Needless to say, the guest speaker was a very motivational and inspiring man who worked for the business selling products, and managed to make quite a bit of money off it because of the amount of time he put into it. Basically, the more time one puts into the company, the more money he/she makes. It’s very similar to selling Mary Kay or Avon products, from what I’ve found.

I don’t really know exactly how important money was to that man, but the way he talked about it, you’d think that money was all there is in life. Without it, you wouldn’t get your dream car; you couldn’t buy a house; you’d never get to go on vacation; you can’t really get access to nice things like iPads or state-of-the-art telephones. I quite agreed with him when it came to this; it really does take a bit of money to buy a house in Malibu, or to drive a Lamborghini. Perhaps what I didn’t like, though, was how he equated this to happiness. But maybe this is after all the American Dream. 

If I had all the money I could spend in the world, in a heartbeat I would fly to the south of France, buy a house there, live there until my visa expired, and then travel the rest of the world and spend time getting to know the sights and foods. Ideally I couldn’t really do this forever, but the point is to think of what I would do if I had all the money in the world. I would live quite adventurously, thinking about it.

But is this what is truly important to me in life? Hearing the speaker talk about what we would do with all the money in the world, really made me think about how much money matters to me and my happiness. 

I once was able to travel to several countries in Europe in two weeks, living in hostels and buying the cheapest food I could find. It was not the least expensive venture I’ve had, but I managed to enjoy myself the best I could and I learned quite a lot about a beautiful area of the world. Remembering my trip, however, I also recalled how utterly miserable I felt during the final week of my stay. You’re probably wondering: I was spending a week in Italy, going to wine tastings in Tuscany and visiting the Vatican in Rome, and yet I was unhappy???

Money can certainly get me to foreign countries and help me experience what each has to offer, but it cannot buy me my family, and it most certainly could NOT buy me my boyfriend who I missed terribly as I walked the streets of Verona, completely alone underneath a bright moon and jealously eyeing the couples walking hand-in-hand. I actually felt happier once I returned to my studies in Scotland, because at least I got to be with someone who mattered so much to me, instead of traversing for two weeks completely on my own.

I would disagree with the business speaker on this statement, at least: I do not want a shiny new car. I do not imagine myself in a large house. And I certainly do NOT wish to retire before the age of 40. I would be quite content driving my old car, living in a small apartment, and working until I’m in my late 80s, if it meant that I could have my love by my side and a good relationship with my family and friends.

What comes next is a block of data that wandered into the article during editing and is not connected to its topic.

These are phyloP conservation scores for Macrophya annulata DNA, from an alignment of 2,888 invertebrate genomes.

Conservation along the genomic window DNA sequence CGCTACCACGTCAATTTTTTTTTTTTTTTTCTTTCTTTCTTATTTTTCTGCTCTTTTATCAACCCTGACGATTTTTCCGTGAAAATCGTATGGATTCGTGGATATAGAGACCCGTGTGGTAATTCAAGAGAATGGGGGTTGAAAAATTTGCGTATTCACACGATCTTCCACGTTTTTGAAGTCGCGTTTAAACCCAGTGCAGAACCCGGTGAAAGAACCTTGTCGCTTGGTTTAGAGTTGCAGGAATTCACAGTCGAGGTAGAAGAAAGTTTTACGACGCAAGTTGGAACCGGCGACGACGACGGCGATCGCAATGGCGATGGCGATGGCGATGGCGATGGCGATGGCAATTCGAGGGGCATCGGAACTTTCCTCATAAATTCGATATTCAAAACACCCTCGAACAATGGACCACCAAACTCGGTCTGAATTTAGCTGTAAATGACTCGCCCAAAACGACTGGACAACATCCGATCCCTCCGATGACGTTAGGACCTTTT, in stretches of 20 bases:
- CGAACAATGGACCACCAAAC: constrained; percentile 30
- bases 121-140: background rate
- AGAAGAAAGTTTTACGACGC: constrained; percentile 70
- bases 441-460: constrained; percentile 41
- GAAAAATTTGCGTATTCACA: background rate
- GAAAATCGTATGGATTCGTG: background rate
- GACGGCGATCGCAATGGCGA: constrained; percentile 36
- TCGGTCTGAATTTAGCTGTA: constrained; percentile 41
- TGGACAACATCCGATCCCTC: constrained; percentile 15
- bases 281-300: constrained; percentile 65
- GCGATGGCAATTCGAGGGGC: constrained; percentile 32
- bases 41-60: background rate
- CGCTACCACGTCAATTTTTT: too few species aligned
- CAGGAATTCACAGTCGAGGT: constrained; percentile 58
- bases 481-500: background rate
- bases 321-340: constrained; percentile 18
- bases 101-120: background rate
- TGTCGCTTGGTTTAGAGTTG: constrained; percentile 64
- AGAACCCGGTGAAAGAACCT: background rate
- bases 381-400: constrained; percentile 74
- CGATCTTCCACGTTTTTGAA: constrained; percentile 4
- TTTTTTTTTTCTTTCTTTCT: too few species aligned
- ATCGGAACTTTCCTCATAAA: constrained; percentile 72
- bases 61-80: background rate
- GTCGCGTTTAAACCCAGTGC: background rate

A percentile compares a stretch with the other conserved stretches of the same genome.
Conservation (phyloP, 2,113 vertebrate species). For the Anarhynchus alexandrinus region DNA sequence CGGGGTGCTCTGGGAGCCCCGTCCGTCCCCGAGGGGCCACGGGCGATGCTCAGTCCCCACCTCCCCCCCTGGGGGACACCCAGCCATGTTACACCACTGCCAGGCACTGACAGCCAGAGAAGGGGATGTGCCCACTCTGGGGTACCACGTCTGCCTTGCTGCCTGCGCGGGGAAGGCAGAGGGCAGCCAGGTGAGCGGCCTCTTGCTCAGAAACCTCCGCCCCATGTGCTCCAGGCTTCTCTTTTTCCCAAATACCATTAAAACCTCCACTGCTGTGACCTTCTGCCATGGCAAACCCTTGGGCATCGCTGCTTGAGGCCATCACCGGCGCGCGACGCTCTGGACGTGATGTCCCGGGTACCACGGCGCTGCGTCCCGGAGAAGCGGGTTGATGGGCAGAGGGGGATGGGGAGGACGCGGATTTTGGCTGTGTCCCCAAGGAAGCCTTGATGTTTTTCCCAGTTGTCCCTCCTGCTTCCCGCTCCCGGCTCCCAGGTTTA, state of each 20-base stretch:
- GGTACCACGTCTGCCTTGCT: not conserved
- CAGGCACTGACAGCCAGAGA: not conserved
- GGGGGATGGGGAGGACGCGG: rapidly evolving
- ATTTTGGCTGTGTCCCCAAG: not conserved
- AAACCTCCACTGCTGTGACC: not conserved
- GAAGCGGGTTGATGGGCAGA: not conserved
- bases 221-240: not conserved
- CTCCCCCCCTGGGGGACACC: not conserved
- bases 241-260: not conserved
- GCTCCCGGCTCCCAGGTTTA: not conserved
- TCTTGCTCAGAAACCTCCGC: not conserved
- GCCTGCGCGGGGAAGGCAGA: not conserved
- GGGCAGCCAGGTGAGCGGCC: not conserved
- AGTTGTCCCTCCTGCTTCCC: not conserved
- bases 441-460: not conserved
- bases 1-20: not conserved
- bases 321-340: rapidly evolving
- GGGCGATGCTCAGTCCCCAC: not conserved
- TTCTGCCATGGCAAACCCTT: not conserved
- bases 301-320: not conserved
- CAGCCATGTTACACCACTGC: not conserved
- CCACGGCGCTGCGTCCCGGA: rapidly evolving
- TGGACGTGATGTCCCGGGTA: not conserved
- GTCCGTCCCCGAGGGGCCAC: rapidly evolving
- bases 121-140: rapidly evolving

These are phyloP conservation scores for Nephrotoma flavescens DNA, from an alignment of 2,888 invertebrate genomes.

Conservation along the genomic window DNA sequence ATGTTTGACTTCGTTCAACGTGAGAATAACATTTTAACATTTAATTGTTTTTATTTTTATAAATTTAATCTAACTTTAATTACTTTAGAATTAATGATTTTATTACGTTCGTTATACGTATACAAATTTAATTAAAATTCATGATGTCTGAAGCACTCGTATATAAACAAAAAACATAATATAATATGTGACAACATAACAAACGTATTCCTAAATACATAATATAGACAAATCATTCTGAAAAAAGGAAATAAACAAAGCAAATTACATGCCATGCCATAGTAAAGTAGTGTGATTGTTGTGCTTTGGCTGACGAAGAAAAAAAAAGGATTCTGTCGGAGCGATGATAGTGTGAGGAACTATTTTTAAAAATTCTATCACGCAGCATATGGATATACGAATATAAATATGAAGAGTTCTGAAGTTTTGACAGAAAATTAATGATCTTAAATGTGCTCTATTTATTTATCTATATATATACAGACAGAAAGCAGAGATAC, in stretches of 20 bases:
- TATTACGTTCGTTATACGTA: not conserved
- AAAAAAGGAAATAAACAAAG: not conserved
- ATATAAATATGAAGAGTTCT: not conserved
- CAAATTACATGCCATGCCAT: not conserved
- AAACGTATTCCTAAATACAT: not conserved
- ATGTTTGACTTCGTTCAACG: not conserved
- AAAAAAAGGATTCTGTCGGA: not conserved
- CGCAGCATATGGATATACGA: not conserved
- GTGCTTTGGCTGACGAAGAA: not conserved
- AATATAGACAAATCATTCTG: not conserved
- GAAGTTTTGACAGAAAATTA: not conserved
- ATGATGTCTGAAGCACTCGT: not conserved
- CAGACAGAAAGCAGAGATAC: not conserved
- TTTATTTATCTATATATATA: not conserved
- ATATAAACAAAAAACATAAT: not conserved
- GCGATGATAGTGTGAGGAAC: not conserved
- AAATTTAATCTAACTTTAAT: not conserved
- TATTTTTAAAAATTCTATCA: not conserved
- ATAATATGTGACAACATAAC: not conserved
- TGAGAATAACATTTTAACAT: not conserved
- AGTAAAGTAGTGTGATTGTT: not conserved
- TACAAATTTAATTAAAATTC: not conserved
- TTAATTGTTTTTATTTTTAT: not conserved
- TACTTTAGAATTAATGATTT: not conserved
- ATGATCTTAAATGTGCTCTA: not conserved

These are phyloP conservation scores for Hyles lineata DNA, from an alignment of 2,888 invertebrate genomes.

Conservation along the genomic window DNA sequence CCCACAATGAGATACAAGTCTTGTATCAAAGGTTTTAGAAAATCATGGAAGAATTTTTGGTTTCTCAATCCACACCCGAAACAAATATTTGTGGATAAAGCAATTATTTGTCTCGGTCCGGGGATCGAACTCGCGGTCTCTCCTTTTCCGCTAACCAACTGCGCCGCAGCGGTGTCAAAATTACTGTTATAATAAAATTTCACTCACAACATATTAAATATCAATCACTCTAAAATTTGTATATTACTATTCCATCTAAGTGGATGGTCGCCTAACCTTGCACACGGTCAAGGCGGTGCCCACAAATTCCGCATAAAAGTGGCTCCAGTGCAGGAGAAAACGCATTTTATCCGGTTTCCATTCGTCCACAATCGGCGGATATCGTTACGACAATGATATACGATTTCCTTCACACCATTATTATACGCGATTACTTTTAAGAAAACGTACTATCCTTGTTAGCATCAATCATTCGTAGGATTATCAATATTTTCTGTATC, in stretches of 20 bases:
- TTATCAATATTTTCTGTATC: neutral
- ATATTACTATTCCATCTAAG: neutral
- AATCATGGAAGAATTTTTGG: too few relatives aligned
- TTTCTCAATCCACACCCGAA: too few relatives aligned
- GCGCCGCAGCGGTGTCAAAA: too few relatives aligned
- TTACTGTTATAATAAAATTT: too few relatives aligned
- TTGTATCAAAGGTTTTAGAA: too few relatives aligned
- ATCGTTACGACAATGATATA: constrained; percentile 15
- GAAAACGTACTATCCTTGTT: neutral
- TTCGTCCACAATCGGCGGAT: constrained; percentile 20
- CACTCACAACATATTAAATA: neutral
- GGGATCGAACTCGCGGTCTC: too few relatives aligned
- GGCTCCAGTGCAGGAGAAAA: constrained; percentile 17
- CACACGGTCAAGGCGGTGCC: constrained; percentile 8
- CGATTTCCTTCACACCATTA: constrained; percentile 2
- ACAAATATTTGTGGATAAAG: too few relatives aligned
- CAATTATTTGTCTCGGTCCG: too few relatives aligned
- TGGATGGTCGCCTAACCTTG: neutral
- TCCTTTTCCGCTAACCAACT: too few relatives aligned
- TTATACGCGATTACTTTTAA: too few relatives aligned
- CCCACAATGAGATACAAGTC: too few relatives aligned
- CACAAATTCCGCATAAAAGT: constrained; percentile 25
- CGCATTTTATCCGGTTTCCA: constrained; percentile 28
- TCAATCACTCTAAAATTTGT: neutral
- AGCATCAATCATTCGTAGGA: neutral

Trust me; the latter are so much harder to maintain, but in the end they are worth much, much more than any amount of money could buy. 

Going to the Gym

Today I am not going to write too much, because it is a little late and I need to get up early for the gym tomorrow.

Speaking of the gym, today I feel as though I’ve worked out a lot more than I usually do. I did my normal 30 minutes of cardio on the treadmill, and then resistance training on those large machines built on pulley systems. I realized that today, my energy levels were a little higher than usual, so I really went all out on the machines. I did more reps than usual, went on more machines, raised the weights a little bit to give me more of a challenge. 

And then suddenly, when I got to the thigh/gluts machine, I just stopped and told myself, “I think I want to go home now.”

Why this happened at this particular time, I do not know, but I did realize that no matter how many weights I lifted tonight, no matter how many laps I ran on the treadmill, and regardless of how heavy the weights were: I was not going to be losing a lot of weight quite so soon.

Now don’t get me wrong, I firmly believe in the power of exercise and dieting to reach one’s weight loss goals. But I suppose I just haven’t seen as many results as I would like to see, and in fact I think I’ve been getting a little heavier. It’s starting to show around my face and waist, and although my boyfriend tells me that he loves me regardless of these changes in physicality, I still look back on my skinnier days with longing.

Having a slow metabolism will definitely not keep me from going to the gym. These days I feel like I have more energy than usual, I feel healthier, and I feel more positive with myself only because I know I have the will power to keep going and I praise myself for having worked so hard, to have the discipline to go to the gym on tired days. I’m hoping that this discipline will soon extend into other areas of my life, including how often I write. 

Anyway, tomorrow morning I have Zumba class, so I need to get some sleep if I have any hopes of making it on time. Those classes always make me smile, because the instructor is so goofy and knows how to turn a slow Sunday morning into a fun one.